The Fight for Net Neutrality

Considering this is a class focused largely around the use of the computer and all it has to offer, one thing i thought would be important to discuss is the enormous debate surrounding one of the most significant uses for a computer: The Internet.

With the almost exponential growth of social media, search engines, multi-media sites, and the internet in general, there has been a lot of debate recently on whether Internet Service Providers (ISPs) should be able to offer different rates to customers based on their internet-based content or service type.

Under this mentality, ISPs such as Comcast and Verizon would be able to charge their customers different amounts based on the websites they used and how they used them. This tiered internet model would resemble the current cable model, in which a user is charged extra to access certain content like Showtime or HBO. For example, a user who uses the internet for only one purpose, such as researching information on Google, would be charged for less internet speed than a person who used it for several purposes, such as researching and high speed media streaming sites. This would consequently carve the internet into a tiered information highway.

A large contributing factor to this change in mindset, is the growing number of cord cutters, or people who no longer subscribe to cable and instead get their entertainment from streaming websites such as Netflix, Hulu, and Youtube.

When one downloads media from a site such as Hulu, the information arrives in packets, delivered by your ISP. Under the net neutrality concept, all of those packets need to be delivered at the same time, at the same speed. If there was no such thing as net neutrality, Hulu would be able to pay your ISP a certain amount to make sure their packets got delivered more efficiently.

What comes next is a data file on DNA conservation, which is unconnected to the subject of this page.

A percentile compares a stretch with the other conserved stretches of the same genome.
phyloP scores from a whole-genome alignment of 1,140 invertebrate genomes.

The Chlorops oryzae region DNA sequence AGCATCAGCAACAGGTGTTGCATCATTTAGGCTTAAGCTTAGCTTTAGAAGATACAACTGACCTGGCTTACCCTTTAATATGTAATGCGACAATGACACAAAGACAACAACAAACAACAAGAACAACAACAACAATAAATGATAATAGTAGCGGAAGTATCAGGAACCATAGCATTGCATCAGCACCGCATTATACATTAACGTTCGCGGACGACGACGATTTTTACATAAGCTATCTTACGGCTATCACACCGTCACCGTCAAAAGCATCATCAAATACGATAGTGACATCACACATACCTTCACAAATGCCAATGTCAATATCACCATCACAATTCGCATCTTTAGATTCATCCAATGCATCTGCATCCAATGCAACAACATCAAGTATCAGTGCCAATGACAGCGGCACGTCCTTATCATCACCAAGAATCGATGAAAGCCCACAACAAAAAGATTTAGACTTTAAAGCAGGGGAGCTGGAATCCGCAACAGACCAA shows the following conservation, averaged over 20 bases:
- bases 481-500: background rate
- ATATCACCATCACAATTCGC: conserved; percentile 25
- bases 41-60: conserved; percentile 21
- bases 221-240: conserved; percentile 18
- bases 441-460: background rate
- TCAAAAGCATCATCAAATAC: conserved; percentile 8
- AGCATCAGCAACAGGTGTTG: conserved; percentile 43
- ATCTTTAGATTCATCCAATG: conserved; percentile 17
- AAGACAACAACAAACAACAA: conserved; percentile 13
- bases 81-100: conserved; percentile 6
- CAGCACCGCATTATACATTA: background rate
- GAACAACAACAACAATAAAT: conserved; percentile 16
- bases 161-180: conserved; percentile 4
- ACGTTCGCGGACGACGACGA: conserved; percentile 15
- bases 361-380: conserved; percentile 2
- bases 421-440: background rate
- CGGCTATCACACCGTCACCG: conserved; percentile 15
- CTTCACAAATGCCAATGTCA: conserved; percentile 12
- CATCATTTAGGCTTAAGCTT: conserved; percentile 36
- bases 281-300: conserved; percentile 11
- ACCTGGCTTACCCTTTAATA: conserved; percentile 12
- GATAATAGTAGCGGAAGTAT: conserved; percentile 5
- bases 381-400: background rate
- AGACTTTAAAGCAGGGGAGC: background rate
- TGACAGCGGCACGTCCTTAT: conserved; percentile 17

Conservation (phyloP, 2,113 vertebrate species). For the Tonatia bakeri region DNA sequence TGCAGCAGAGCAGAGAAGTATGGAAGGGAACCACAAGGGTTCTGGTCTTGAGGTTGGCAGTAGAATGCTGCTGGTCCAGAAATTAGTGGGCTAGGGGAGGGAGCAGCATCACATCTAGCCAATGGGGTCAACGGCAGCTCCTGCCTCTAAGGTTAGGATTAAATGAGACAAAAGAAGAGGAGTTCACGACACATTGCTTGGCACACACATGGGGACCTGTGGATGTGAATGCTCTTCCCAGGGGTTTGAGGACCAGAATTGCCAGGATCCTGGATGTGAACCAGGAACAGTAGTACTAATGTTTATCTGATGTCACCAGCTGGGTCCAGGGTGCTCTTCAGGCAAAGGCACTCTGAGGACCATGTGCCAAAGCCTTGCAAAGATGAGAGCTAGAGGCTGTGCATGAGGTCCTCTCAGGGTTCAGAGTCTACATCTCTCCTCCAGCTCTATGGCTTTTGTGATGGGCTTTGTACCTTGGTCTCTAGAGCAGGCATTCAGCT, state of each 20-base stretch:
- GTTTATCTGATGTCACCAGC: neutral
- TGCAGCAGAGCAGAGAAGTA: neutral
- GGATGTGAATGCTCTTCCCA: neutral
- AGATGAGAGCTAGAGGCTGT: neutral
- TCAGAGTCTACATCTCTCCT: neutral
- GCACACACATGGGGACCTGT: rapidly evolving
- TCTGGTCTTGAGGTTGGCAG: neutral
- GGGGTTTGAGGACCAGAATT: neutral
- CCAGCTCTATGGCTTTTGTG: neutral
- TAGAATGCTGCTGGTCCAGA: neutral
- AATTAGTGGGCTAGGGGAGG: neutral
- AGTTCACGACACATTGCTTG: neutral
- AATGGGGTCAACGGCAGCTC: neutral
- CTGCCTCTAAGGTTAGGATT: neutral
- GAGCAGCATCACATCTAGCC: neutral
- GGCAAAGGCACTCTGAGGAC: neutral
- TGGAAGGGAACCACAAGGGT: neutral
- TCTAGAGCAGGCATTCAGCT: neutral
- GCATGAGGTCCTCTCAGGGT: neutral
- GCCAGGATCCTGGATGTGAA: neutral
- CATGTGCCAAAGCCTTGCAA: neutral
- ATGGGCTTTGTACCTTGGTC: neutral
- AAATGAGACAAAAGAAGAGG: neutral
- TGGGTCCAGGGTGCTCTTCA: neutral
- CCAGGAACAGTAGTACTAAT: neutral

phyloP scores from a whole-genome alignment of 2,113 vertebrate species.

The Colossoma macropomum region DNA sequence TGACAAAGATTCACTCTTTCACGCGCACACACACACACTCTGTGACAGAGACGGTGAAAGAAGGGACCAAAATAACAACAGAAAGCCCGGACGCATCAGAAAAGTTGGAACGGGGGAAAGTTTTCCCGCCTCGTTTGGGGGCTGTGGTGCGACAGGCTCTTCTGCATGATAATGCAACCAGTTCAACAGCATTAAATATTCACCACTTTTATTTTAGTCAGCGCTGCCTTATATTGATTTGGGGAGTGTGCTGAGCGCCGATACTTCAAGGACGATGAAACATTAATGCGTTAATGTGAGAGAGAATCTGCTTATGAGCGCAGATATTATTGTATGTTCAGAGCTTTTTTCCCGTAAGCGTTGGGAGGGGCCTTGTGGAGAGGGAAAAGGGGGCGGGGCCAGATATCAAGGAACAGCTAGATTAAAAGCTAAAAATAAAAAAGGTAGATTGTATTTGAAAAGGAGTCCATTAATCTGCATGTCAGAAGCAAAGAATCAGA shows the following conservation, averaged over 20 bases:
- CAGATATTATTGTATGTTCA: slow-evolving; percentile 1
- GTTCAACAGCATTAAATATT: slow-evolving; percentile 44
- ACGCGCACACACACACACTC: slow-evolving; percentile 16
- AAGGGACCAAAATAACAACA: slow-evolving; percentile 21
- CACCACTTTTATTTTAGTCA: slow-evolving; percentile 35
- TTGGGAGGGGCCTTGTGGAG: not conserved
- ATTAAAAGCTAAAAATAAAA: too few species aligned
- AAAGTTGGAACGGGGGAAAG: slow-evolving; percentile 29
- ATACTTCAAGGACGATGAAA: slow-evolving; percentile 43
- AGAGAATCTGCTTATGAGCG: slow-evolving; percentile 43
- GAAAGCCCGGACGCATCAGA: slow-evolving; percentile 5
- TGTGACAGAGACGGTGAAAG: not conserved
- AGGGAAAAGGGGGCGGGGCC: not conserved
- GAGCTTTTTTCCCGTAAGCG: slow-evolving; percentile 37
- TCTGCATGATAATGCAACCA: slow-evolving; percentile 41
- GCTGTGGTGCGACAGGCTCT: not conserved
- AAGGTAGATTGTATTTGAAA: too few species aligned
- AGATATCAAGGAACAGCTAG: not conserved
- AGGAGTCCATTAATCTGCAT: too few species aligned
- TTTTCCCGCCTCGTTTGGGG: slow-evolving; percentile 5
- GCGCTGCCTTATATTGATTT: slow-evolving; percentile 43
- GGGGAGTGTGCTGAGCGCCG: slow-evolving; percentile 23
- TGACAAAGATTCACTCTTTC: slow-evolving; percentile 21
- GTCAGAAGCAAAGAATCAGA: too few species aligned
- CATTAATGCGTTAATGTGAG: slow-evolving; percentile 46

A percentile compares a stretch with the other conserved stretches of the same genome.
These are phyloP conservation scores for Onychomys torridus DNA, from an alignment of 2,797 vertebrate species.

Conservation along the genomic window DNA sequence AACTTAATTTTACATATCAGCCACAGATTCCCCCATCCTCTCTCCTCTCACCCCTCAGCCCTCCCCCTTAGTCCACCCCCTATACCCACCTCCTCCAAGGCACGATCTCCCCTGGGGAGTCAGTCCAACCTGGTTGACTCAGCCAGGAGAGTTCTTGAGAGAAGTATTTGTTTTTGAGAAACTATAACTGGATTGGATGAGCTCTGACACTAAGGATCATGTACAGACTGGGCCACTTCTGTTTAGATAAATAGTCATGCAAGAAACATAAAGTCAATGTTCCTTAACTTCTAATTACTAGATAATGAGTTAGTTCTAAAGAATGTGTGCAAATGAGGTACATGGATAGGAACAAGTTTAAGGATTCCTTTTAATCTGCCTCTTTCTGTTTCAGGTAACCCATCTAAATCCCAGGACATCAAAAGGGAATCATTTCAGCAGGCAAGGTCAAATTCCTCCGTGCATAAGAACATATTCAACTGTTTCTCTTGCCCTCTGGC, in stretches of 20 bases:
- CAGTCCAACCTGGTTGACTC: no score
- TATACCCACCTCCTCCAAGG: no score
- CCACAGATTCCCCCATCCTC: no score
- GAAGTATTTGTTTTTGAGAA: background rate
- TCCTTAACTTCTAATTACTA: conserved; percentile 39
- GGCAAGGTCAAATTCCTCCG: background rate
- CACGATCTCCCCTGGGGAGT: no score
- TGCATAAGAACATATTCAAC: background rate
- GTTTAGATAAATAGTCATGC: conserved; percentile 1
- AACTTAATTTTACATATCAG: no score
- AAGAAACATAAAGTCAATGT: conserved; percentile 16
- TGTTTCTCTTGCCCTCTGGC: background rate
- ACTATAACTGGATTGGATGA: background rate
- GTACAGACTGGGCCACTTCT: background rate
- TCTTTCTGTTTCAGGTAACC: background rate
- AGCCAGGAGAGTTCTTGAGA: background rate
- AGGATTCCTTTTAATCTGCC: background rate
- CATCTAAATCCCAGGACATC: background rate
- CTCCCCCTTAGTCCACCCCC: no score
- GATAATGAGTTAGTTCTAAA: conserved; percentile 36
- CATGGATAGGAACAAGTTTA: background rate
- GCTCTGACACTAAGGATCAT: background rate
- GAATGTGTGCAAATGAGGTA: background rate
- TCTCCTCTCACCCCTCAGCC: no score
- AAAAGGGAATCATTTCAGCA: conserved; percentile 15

This is significant because it gives your Internet Service Provider an inordinate amount of power over what you are going to consume. Media columnist David Carr is quoted in the New York Times stating, “Who gets to go fast, and who gets to go slow … If my message comes to you really slowly, and another person’s message comes quickly and directly, who is going to be heard?”  And the implications of that run much deeper than just streaming movies from Netflix.

ISPs would be able to slow down your connection to websites that they disagreed with politically, as well as slow down a competitors’ content. This would consequently eliminate the open internet and it’s historical advocacy for free speech.

I feel that this ability to go out into the open internet and be able to research and experience every single thing the internet has to offer ties in closely with Thoreau’s ideology of being an “adventurous student” and focusing on experiential learning. When one goes out into the open internet, they are able to exercise their freedom of speech and right to public knowledge. When one’s options are limited or confined by something, it limits the amount of meaningful experiences they can have, perspectives they can gain and thus their overall knowledge on a topic. This limiting of options is something that i think Thoreau would advise against. While he does have his own elitist views and confines freedoms in his own way, he does believe that being engulfed in an environment without any filters, and with only your experiences is the best way to grow, learn, and truly expand your mind.

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